When to implant phakic IOLs

Lynda Charters; Reviewed by Dr Gregory D. Parkhurst

Phakic IOL implantation offers a number of benefits for patients with myopia who are not candidates for laser vision correction.

Myopia is a recognised global epidemic expected to affect almost half of the world’s population by 2050. The currently widely used methods of myopia treatment and correction—glasses, contacts or laser vision correction—are not ideal for treating patients with thin or abnormal corneas, contact lens intolerance or anisometropia, according to Dr Gregory D. Parkhurst, the CEO of Parkhurst NuVision in San Antonio, Texas, United States. Those who are not candidates for laser vision correction may benefit most from implantation of a phakic IOL.

Dr Parkhurst and colleagues conducted a retrospective study1 of phakic IOL implantation in military personnel who received the Visian Implantable Collamer Lens (ICL; STAAR Surgical), and in whom laser vision correction was not ideal because of abnormal topography, thin predicted residual bed and/or dry eye disease. In these patients, refractive predictability within 0.5 D with the ICL was seen in 90% of eyes and 96% achieved 20/20 uncorrected vision, he reported.

The objective results are good in a population with abnormal corneas, so the obvious next question is whether this technology should be limited to individuals who are not considered candidates for laser vision correction. One study2 supported the idea that phakic IOLs provide the best quality-of-life scores compared with other refractive surgeries such as laser vision correction. In addition, Dr Parkhurst reported results that showed night vision was superior in patients with phakic IOLs compared with those who underwent wavefront-optimised LASIK even for moderate levels of myopia.3

One advantage associated with phakic IOLs is the relatively small learning curve to overcome for experienced anterior segment lens surgeons and the fact that the surgical technology is less expensive to access than laser equipment, which can cost several hundred thousand dollars to acquire. All a surgeon really needs is an operating microscope, a basic cataract set and a few special forceps to get started. In addition, the postoperative care is very similar to that associated with cataract and refractive lens surgery with the important addition of monitoring the vault of the phakic IOL, Dr Parkhurst pointed out.

Risks

As with any surgical procedure (or nonsurgical treatment of myopia), there are risks associated with phakic IOL implantation. Endophthalmitis is associated with the performance of any intraocular procedure and the rate associated with phakic IOL implantation is 0.017% (1 in 6,000 cases). Postoperative intraocular pressure (IOP) spikes that require intervention occur in 3.2% and the risk of pupillary block after implantation of the ICL is 0.7%, Dr Parkhurst noted.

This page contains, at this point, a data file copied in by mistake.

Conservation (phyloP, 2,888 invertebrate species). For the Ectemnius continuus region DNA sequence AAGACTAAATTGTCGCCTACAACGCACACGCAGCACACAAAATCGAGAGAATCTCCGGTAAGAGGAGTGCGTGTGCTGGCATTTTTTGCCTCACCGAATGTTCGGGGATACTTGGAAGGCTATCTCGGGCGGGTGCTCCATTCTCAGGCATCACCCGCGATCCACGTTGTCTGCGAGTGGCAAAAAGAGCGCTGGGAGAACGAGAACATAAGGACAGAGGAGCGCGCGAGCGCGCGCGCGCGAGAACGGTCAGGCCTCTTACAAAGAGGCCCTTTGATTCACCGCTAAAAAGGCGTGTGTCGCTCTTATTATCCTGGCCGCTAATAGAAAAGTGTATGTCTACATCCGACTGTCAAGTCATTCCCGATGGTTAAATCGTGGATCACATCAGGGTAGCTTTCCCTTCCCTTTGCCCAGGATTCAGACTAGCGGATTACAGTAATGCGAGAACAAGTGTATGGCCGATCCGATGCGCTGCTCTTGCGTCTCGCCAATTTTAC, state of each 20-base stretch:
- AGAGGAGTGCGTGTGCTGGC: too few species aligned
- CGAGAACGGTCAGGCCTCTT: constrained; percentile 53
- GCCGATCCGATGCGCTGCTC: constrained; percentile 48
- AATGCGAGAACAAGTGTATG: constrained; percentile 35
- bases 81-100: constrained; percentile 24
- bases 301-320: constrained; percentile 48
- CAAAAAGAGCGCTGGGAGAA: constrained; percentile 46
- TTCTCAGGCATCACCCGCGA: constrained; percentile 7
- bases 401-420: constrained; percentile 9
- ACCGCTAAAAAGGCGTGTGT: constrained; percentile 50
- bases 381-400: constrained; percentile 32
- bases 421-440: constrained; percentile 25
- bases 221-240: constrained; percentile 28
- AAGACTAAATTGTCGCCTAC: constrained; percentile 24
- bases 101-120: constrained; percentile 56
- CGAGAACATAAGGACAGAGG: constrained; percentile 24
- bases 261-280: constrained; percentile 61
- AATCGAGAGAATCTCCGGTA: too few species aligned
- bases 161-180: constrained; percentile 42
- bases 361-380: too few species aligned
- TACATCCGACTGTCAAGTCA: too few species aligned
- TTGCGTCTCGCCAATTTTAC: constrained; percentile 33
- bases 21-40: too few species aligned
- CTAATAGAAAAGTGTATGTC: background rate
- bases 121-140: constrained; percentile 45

Development of cataracts is another risk associated with implantation of phakic IOLs. Seven reports of 3 to 7 years of follow-up after phakic IOL implantation noted clinically relevant cataracts with incidence rates of less than 2%; one report cited a much higher risk of cataracts in patients with very high myopia and older age. In contrast, endothelial cell loss over time has not been a clinically significant problem with the ICL.

Future of ICLs

The future of phakic IOLs may include further improvements in safety resulting from better ways to size the ICL, Dr Parkhurst said, as well as minor design modifications, diagnostics and improvements in the sizing nomograms. “The sulcus distance is highly variable in eyes; accommodation plays a role as do the shape and anterior lens rise of the human crystalline lens,” he said.

Future developments in the ICL platform include the availability of presbyopia-correcting models. In addition, development of a lens with a central fenestration that was used in Europe resulted in fewer IOP spikes and no cataract development, possibly due to increased flow of aqueous over the anterior lens epithelial cells.

An important consideration for Dr Parkhurst, considering the good safety profile of the Visian ICL and the demand for refractive surgery, is use of a phakic IOL to preserve the cornea and lens for the future. When the cornea is borderline, he explained, the question that must be asked by surgeons is whether they would rather implant a phakic IOL and leave open all options for presbyopia and cataract correction, or potentially risk the integrity of the cornea with the associated risk of corneal transplantation or need for cross-linking. He often opts to implant a phakic IOL.

“As surgeons we must help our patients balance the risks, benefits and alternatives of all options to treat myopia,” Dr Parkhurst concluded. “Modern phakic IOLs offer high-quality vision, a low-risk profile and preserve the cornea and lens for the future, and can be an important tool for the comprehensive refractive surgeon.”

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Gregory D. Parkhurst, MD, FACS
E:
gparkhurst@parkhurstnuvision.com
Dr Parkhurst is a consultant to STAAR Surgical.

References

  1. Parkhurst GD, Psolka M, Kezirian GM. Phakic intraocular lens implantation in United States military warfighters: a retrospective analysis of early clinical outcomes of the Visian ICL. J Refract Surg. 2011;27:473-481.
  2. Leong A, Hau SCH, Rubin GS, Allan, BDS. Quality of life in high myopia before and after implantable Collamer lens implantation. 2010;117:2295-2300.
  3. Parkhurst GD. A prospective comparison of phakic collamer lenses and wavefront optimized laser-assisted in situ keratomileusis for correction of myopia. Clin Ophthalmol. 2016;10:1209-1215.